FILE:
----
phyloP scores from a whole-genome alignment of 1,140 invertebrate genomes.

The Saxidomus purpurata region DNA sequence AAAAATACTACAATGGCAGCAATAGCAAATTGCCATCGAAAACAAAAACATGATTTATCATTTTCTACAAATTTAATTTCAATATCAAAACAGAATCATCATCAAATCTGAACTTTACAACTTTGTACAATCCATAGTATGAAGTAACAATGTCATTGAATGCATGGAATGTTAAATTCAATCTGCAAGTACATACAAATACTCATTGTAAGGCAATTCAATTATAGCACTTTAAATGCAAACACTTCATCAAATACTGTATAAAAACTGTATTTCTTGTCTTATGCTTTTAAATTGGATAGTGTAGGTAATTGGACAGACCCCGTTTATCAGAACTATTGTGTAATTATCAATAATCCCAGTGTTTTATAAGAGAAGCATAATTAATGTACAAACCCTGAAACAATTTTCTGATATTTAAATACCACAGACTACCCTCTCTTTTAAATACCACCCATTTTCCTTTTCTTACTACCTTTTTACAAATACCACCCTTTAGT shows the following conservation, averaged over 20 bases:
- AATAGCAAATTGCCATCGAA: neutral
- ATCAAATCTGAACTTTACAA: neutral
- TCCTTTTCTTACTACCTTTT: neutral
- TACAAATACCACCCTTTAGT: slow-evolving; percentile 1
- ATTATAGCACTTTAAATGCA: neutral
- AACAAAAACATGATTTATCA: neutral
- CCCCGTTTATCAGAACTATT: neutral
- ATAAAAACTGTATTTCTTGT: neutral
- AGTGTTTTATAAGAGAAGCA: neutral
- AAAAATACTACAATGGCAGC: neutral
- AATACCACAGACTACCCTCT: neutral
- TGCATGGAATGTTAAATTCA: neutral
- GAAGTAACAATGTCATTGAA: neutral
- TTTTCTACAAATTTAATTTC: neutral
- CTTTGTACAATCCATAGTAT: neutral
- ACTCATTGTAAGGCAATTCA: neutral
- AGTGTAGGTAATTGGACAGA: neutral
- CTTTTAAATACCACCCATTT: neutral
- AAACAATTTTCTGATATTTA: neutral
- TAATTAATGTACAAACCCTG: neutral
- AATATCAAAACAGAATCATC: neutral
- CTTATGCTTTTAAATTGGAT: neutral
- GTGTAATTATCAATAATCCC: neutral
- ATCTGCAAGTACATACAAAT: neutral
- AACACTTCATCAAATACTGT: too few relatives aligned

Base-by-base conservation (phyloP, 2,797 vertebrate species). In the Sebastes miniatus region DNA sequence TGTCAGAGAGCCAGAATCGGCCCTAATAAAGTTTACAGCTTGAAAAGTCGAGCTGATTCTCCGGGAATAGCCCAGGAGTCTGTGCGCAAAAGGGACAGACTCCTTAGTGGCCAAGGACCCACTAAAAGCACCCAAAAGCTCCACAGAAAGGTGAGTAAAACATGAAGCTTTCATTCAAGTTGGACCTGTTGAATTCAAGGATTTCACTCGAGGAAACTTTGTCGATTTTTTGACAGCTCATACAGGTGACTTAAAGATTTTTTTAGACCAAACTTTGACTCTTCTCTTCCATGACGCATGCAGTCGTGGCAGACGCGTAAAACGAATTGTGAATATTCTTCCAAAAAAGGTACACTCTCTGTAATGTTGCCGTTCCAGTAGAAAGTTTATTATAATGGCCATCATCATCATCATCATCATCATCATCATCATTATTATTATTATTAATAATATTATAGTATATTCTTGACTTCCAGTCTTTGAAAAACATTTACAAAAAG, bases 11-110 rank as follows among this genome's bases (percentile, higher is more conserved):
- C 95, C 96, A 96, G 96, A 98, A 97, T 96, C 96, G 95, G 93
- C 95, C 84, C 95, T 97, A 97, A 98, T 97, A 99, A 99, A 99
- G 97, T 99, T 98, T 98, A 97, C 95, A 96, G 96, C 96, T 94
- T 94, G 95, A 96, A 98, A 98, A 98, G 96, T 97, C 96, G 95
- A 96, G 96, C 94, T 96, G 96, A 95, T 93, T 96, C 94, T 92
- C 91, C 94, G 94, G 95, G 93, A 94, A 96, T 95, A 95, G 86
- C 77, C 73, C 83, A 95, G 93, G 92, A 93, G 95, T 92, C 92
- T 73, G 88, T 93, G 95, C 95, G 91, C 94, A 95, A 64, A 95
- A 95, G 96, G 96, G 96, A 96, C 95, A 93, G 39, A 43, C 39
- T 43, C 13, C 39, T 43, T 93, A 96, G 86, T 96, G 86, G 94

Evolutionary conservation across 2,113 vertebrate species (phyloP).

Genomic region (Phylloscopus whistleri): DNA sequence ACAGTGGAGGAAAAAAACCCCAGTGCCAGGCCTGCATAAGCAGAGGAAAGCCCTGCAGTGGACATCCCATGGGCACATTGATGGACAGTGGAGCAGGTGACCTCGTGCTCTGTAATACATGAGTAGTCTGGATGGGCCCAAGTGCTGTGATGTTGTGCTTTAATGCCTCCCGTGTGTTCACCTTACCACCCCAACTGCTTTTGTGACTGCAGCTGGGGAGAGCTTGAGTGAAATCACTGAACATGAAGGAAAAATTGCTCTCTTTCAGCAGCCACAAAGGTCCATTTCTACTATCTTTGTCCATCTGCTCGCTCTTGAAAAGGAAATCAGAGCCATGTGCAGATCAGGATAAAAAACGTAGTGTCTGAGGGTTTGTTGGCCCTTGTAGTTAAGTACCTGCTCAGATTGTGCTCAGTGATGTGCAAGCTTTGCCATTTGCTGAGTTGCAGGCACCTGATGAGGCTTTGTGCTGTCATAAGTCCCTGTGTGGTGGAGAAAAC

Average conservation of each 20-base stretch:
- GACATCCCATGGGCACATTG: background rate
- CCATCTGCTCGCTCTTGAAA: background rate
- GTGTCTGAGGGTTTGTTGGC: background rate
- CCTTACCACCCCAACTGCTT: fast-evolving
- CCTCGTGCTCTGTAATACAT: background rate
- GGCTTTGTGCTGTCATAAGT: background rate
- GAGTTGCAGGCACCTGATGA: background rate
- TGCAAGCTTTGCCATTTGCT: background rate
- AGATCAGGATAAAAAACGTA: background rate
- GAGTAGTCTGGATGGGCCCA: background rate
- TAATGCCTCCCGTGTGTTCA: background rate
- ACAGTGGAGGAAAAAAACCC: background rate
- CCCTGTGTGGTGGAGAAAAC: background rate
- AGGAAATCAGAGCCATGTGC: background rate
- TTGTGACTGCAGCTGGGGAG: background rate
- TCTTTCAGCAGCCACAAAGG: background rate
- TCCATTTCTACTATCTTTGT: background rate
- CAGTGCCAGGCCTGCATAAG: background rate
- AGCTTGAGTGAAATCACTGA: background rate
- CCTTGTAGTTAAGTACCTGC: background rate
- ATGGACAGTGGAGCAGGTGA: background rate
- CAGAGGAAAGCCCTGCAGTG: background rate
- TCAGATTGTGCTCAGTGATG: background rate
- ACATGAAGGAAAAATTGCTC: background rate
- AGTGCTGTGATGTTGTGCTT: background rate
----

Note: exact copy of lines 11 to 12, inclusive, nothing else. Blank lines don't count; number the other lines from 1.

- AGTGTTTTATAAGAGAAGCA: neutral
- AAAAATACTACAATGGCAGC: neutral